← Back to blog

July 2, 2015

SSLMate 1.4.0: Multi-Domain Certificates

SSLMate 1.4.0 was released today, with support for buying, importing, and managing multi-domain certificates. Multi-domain certificates allow a single certificate to work with up to 100 different hostnames by specifying the hostnames in the certificate's Subject Alternative Name field.

Multi-domain certificates differ from wildcard certificates in that wildcard certificates secure any name directly below a particular domain, whereas multi-domain certificates protect specific single names that may or may not be part of a related domain. Multi-domain certificates are useful if you have several different hostnames from different domains that are hosted on the same server and you desire the convenience of using a single certificate, or you need to support legacy clients that don't support SNI (SNI is a mechanism that allows multiple certificates to co-exist on the same IP address).

One nice feature of multi-domain certificates is that they're very flexible: you can modify the list of hostnames protected by a multi-domain certificate at any time after the certificate is purchased. Replacing an existing name is free, and when you add a new name you pay only for the new name, not for a whole new certificate. Adding or removing a name requires the installation of a new certificate file, which can be completely automated with sslmate download.

Getting a multi-domain certificate is easy: just specify more than one hostname on the command line to sslmate buy. For more details, such as how to add and remove names, check out the documentation.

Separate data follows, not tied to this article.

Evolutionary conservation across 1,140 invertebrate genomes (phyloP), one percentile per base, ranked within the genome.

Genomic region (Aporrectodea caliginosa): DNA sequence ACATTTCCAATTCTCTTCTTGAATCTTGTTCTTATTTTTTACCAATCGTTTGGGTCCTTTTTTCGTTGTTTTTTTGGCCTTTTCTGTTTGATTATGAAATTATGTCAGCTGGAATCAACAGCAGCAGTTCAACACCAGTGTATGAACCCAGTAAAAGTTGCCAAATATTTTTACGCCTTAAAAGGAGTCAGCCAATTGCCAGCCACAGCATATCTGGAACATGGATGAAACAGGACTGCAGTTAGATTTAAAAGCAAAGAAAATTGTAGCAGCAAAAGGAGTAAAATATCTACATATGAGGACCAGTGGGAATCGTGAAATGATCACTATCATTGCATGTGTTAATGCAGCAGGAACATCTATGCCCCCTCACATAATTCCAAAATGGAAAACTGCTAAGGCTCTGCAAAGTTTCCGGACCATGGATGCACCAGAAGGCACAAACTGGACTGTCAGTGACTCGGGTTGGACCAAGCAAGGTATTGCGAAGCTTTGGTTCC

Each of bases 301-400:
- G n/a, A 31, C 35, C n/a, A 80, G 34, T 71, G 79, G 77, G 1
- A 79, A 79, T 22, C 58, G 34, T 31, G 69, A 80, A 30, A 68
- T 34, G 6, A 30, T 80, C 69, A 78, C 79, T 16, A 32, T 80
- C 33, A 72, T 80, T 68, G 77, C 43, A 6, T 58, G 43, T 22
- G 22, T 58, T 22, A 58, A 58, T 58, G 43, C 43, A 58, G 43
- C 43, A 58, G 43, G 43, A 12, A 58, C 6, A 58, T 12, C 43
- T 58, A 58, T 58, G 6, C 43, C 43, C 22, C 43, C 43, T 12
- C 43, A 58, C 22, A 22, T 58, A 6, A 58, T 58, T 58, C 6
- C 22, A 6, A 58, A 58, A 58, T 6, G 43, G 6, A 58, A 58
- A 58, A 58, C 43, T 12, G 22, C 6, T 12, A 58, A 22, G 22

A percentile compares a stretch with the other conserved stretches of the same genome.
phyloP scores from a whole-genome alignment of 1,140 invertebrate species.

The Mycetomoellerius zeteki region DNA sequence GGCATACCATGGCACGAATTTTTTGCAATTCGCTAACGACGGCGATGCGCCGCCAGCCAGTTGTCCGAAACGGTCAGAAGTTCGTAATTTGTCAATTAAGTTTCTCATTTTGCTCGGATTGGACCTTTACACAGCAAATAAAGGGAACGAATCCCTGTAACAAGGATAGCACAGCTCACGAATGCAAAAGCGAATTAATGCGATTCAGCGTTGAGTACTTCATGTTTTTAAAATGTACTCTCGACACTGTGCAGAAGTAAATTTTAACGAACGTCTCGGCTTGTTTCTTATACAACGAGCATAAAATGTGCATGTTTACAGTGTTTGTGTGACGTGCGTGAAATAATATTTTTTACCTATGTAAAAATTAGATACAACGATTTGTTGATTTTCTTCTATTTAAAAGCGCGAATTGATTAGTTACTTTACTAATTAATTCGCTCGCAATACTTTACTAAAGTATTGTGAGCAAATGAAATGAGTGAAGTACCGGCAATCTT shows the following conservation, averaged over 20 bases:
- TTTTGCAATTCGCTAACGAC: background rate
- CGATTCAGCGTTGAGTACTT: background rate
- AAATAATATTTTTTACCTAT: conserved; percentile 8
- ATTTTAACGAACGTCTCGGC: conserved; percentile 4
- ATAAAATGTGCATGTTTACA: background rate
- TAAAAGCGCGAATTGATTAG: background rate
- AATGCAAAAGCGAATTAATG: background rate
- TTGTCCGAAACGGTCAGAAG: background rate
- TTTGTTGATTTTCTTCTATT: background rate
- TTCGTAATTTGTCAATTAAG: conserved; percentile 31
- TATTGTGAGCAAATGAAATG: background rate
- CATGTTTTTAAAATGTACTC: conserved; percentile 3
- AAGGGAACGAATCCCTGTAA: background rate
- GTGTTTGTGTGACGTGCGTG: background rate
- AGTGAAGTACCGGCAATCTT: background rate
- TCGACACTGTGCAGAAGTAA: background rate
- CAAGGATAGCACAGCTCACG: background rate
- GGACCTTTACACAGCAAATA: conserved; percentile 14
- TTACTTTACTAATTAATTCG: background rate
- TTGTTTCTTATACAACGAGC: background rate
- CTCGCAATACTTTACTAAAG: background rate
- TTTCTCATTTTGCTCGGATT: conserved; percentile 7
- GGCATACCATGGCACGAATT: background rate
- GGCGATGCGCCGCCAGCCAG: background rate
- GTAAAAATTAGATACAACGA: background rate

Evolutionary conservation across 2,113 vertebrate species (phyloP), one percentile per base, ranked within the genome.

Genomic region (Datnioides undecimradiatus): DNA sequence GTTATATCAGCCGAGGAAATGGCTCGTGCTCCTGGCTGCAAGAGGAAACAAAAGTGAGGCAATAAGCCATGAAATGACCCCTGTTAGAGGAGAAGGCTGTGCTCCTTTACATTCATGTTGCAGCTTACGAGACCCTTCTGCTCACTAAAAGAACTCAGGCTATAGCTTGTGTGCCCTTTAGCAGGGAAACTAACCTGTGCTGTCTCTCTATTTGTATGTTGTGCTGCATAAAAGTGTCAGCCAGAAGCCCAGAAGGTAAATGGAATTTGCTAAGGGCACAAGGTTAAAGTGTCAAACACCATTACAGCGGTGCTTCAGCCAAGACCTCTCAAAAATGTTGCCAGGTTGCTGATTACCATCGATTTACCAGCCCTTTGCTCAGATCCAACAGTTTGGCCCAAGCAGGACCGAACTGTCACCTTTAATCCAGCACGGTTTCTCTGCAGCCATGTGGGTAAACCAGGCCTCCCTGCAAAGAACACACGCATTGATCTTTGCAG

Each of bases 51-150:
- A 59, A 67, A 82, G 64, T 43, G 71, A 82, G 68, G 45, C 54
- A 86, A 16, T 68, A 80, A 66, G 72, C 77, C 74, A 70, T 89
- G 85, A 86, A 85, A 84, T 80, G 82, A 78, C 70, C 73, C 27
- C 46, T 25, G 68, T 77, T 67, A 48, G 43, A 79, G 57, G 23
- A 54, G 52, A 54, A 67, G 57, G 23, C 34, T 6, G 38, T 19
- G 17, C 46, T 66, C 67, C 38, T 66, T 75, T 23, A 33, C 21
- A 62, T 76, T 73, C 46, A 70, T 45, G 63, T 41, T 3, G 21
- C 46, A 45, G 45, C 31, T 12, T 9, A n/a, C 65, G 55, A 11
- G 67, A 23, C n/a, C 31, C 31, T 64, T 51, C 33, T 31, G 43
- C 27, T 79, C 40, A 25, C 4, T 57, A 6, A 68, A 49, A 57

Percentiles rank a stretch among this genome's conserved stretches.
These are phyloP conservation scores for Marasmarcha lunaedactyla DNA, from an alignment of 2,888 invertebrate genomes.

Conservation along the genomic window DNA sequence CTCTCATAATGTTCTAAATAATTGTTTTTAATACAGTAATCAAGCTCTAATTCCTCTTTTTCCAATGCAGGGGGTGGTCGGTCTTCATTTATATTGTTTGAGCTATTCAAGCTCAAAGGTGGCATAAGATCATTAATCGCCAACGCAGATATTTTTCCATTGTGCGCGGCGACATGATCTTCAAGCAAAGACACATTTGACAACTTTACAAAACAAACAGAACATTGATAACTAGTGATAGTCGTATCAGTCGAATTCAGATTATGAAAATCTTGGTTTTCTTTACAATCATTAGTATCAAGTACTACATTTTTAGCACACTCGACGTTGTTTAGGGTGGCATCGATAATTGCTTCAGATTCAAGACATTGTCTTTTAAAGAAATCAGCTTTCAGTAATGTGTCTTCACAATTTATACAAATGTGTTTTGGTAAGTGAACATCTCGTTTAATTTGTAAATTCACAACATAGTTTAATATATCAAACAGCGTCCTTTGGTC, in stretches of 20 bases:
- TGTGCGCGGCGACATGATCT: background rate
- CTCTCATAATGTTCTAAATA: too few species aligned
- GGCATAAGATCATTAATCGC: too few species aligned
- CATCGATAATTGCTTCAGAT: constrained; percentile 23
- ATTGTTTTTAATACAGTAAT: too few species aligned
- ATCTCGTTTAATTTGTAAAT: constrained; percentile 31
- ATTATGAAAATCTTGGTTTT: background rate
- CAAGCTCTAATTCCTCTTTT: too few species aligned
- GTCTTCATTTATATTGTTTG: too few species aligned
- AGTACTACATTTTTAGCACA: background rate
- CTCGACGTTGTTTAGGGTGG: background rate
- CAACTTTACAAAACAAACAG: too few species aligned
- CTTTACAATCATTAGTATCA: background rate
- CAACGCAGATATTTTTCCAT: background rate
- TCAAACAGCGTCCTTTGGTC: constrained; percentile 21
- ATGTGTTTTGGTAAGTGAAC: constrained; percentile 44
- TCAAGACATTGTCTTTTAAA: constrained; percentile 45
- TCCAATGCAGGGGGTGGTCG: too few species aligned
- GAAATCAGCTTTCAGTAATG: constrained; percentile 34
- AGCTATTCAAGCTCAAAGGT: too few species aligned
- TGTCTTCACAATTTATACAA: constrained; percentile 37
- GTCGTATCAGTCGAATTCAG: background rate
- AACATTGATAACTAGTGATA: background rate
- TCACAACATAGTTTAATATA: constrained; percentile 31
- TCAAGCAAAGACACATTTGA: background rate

As with all certificates offered by SSLMate, multi-domain certificates feature the full range of automation and approval options, including DNS-based approval, and if you're using the SSLMate API, HTTP-based approval. The flexibility and automation offered by SSLMate's multi-domain certificates makes them ideal for SaaS services where a dedicated hostname under the customer's domain is provisioned for every customer.

If you've installed SSLMate through APT or Yum, upgrading to 1.4.0 is as simple as running apt-get update && apt-get upgrade or yum update. If you're using Homebrew, an updated formula should be available in the near future. Otherwise, head over to our install page or our GitHub repository to download and install the new version.

SSLMate provides tools to automate the management of your SSL certificates. SSLMate is the easiest way for developers and sysadmins to deploy HTTPS on their servers.

Learn more about SSLMate or create an account.

Get Started with SSLMate Today

Buy a new certificate, or import your existing certs for free.

Click to sign up